Categories Animal

Eating Animals, by Jonathan Safran Foer

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Perhaps nothing is more emblematic of modern day ecological degradation than the abominable practice of industrial animal factory farming. If the environment has been driven to near destruction – think of the current Gulf of Mexico oil spill, a disaster that may take generations to fully clear up – then a look into the world of factory farming may explain the world’s current environmental predicament.

The Horrors of Factory Farming in Eating Animals

As Jonathon Safran Foer shows in this first work of non-fiction Eating Animals (he is the author of two previous novels, Everything Is Illuminated and Extremely Loud and Incredibly Close ), animals are not respected as an integral part of nature, but rather as so much disposable rubbish. They are “produced” in large quantities, kept in confined spaces, fed inappropriate foods, pumped full of pharmaceuticals, prevented from exercising their limbs, sometimes beaten, and sometimes even skinned alive. Large amounts of animals die under brutal conditions, a loss that is rationalised by the industry’s huge profits.


If today’s economic model is a race to the bottom, then things don’t get much lower than factory farming. Foer asks the question, if a dog in the street was treated like the typical factory farmed animal, then wouldn’t the abuser be publicly excoriated? Why does the public allow this to go on?

A Novelist Considers the Ethics of Meat Eating

To answer this question, Foer employs his considerable skills as a novelist to produce a considered, somewhat philosophical investigation not only into the ethics of eating meat, but also into the clearly barbaric practice of factory farming. Unlike other writers on the subject who can polarise, or too brusquely confront, Foer has a wonderful ability to draw the reader into a mature and reasoned conversation. His style doesn’t dictate moral terms, but rather invites discussion and understanding.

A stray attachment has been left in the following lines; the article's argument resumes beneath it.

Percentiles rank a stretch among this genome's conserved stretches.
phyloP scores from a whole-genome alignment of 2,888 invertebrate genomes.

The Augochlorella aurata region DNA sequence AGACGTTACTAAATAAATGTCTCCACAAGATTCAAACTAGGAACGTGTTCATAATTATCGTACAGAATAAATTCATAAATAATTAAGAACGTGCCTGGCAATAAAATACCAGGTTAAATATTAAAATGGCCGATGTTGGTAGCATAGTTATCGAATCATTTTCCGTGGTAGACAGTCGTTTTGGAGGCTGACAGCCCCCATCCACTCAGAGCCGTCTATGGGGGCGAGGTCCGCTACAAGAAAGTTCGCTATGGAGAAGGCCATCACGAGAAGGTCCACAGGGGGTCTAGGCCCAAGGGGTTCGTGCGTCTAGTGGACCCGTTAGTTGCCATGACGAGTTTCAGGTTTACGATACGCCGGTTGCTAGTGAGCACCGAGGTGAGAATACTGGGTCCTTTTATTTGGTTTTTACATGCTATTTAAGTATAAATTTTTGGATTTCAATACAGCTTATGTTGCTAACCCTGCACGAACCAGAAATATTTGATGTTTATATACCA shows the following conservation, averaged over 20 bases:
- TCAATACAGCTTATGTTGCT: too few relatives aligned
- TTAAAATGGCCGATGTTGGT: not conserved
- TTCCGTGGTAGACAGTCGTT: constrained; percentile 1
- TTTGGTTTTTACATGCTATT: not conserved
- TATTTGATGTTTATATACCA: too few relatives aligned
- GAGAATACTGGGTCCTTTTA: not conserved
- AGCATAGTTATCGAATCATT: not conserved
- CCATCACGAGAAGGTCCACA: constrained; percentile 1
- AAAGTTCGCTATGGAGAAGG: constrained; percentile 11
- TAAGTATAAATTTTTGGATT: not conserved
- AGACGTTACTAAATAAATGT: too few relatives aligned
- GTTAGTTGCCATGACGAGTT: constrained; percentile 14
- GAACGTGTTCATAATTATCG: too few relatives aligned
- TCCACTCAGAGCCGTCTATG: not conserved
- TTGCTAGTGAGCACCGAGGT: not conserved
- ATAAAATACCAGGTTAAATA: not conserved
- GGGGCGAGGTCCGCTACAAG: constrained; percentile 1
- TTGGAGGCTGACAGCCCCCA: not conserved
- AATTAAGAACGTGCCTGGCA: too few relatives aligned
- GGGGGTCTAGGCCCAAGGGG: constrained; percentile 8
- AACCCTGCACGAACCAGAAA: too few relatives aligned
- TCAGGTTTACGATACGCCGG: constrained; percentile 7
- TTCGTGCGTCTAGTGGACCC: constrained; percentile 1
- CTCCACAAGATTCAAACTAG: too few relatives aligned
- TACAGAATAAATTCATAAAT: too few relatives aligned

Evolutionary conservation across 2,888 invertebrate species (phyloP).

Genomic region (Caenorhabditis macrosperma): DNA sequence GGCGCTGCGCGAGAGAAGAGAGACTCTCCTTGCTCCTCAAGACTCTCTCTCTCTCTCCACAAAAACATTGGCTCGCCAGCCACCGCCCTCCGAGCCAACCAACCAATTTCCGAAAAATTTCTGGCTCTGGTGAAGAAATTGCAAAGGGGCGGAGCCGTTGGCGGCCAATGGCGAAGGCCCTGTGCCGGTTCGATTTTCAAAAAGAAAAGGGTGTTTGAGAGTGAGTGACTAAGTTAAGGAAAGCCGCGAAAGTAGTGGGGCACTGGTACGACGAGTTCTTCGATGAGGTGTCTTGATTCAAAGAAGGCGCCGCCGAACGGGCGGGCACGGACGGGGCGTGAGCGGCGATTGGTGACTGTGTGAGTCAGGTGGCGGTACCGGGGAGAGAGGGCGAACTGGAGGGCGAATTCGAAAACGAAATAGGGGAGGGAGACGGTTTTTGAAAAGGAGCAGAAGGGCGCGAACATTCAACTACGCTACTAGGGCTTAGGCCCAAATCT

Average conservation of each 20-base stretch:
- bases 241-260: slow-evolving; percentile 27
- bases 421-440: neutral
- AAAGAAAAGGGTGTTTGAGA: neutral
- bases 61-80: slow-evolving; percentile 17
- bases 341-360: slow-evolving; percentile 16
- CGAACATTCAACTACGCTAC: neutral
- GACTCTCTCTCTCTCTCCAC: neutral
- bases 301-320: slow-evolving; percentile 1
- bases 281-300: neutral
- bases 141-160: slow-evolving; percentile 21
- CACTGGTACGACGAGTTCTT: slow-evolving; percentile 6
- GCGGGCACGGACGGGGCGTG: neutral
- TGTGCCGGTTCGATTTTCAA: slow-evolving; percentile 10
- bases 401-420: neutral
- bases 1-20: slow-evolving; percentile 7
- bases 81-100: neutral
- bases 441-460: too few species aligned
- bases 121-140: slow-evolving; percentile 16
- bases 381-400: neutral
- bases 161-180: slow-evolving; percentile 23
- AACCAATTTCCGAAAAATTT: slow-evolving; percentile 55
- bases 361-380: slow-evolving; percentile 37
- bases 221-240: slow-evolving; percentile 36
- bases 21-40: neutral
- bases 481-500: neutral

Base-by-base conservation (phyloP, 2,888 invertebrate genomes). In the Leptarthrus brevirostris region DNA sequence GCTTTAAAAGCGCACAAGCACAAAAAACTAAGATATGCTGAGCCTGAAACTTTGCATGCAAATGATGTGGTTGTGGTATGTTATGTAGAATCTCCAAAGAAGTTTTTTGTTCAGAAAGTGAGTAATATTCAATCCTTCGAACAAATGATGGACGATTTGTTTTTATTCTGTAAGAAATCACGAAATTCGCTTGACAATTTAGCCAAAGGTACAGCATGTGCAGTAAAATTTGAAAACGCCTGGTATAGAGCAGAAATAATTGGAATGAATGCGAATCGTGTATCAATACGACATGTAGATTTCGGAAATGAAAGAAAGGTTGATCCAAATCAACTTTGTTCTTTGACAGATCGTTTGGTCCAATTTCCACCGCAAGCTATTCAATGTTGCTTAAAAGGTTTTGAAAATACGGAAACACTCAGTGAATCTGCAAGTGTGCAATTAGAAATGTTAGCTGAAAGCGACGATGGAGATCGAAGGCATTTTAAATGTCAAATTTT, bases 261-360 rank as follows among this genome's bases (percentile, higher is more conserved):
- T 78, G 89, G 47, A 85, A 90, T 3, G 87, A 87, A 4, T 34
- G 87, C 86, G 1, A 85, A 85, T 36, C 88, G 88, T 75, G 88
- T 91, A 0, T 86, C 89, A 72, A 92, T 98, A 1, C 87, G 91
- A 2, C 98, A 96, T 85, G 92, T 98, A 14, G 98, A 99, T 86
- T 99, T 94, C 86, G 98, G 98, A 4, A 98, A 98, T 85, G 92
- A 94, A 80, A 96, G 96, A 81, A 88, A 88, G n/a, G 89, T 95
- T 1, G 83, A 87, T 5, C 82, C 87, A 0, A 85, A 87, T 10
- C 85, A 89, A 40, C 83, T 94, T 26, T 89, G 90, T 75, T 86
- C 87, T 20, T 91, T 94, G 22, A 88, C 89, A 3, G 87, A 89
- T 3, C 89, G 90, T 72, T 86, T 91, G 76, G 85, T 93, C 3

Ultimately, Foer argues that vegetarians should look for ways to support humane animal agriculture. He cites one rare example in Eating Animals, a turkey farmer named Frank Reese. Foer makes friends with many other farmers concerned with ethical issues to do with animal farming, which persuades him that a hard and dogmatic line on vegetarianism is not necessarily the way forward.

Who is the greatest culprit for the insane system of factory farming, where chickens are pumped with chicken broth to mask their unusual taste, where cows can find themselves skinned and dismembered while still conscious, and where pig factories produce huge lagoons of excrement that seep into human water systems?

Foer explains it as the economic landscape slipping one way, and everyone sliding in. No one could resist the cheap prices of factory meat, prices that could only be sustained by intensive and inhumane factory farming.

The Veil Removed from Factory Farms

The one major factor that has allowed the factory farm to thrive is the secretive veil that is cast over it. Eaters don’t get to see how the meat is produced. As the statistics provided in the book show, it’s impossible to eat meat without eating animals that have suffered enormously in the process somewhere along the production line.

Viewers of the documentary Food, Inc. will know how keen the industry is to keep cameras and peering eyes out of their operations.

Eating Animals turns out not to be an argument for vegetarianism, but rather a plea for honesty and openness about how meat is actually made today. Foer asks that the veil be taken down so we can assess the reality of factory farming, its impact on public health and animal welfare, and decide whether the cheap price of animal protein does not involve intolerable costs.